On the field, Brennan was a force at quarterback college football had rarely seen
HONOLULU, Hawaii (HawaiiNewsNow) - Famed for its on-field fireworks, the run-and-shoot offense created by Mouse Davis and modernized by former Hawaii head coach June Jones never seemed quite as explosive as it did when Colt Brennan was Hawaii’s quarterback.
It doesn’t take long to find Brennan’s name when opening the University of Hawaii’s record book. He finished his career second to Timmy Chang in total passing yards ― 17,072 to 14,193 ― despite playing 15 fewer games for Hawaii than Chang did during his storied career.
Assuming Brennan’s career 373.5 passing yards-per-game average, the most in program history, he would’ve needed to play just eight more games to pass Chang as the schools all-time leader.
Though he’s second in yards, Brennan does hold the school’s all-time mark for total touchdown passes with a whopping 131. That’s good for fourth all-time on the NCAA’s passing records list.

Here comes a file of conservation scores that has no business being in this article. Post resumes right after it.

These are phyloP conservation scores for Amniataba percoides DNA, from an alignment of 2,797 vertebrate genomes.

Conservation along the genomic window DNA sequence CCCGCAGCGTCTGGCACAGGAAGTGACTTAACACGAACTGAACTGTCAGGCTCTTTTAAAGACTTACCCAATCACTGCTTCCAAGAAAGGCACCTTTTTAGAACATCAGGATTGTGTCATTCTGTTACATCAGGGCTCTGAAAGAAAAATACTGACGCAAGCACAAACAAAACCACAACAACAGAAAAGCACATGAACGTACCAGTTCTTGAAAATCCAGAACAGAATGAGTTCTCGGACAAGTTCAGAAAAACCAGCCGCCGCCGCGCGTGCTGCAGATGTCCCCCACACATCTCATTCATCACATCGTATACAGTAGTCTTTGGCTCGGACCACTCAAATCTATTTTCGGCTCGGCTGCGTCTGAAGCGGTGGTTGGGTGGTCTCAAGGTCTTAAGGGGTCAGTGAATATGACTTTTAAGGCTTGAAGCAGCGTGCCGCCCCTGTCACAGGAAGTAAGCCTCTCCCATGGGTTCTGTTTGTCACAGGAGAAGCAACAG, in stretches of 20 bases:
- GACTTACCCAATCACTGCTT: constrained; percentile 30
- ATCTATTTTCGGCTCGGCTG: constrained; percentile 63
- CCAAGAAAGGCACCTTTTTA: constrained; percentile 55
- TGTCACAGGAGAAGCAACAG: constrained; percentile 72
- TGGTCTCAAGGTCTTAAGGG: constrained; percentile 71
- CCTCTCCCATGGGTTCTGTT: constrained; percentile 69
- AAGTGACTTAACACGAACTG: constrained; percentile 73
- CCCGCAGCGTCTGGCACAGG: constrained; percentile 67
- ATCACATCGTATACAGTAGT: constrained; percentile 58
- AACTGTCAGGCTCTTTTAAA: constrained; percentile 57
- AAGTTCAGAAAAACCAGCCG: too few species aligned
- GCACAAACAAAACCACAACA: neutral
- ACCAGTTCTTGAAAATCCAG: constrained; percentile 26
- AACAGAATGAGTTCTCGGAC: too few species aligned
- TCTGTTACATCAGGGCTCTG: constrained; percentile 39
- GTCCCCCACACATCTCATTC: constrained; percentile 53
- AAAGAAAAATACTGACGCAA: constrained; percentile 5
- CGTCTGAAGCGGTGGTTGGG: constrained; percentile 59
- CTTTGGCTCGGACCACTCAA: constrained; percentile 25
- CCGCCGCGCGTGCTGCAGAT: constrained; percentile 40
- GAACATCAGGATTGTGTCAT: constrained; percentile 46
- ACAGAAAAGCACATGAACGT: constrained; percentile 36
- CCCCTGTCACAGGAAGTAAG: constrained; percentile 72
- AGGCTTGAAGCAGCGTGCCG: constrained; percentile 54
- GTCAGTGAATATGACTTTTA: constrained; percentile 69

With a career average of about 3.5 touchdowns per game, he would’ve thrown enough touchdown passes to have the NCAA’s all-time record if he had played about seven more games.
During the 2006 season he broke the NCAA’s single-season record for touchdown passes, throwing five of them in season-finale Hawaii Bowl against Arizona State to finish with 58 ― a record that was later broken by Heisman Trophy-winning LSU quarterback Joe Burrow, who threw for 60 during the 2019-2020 season.
Fans of University of Hawaii football would note that the Warriors were so far ahead in most games that season that Brennan didn’t play in the fourth quarter seven times. That season, Brennan led the nation in touchdown passes, passing yards, passing efficiency, completion percentage and total offense.
At the time, the 5,549 yards thrown by Brennan that season were the second-most all-time in a single year, behind only B.J. Symons. That mark has been surpassed by just four other quarterbacks since 2006.
Brennan still holds the NCAA record for career completion percentage, at 70.4 percent. Colt McCoy is the only other NCAA quarterback to log a pass completion percentage above 70 percent for an entire career.
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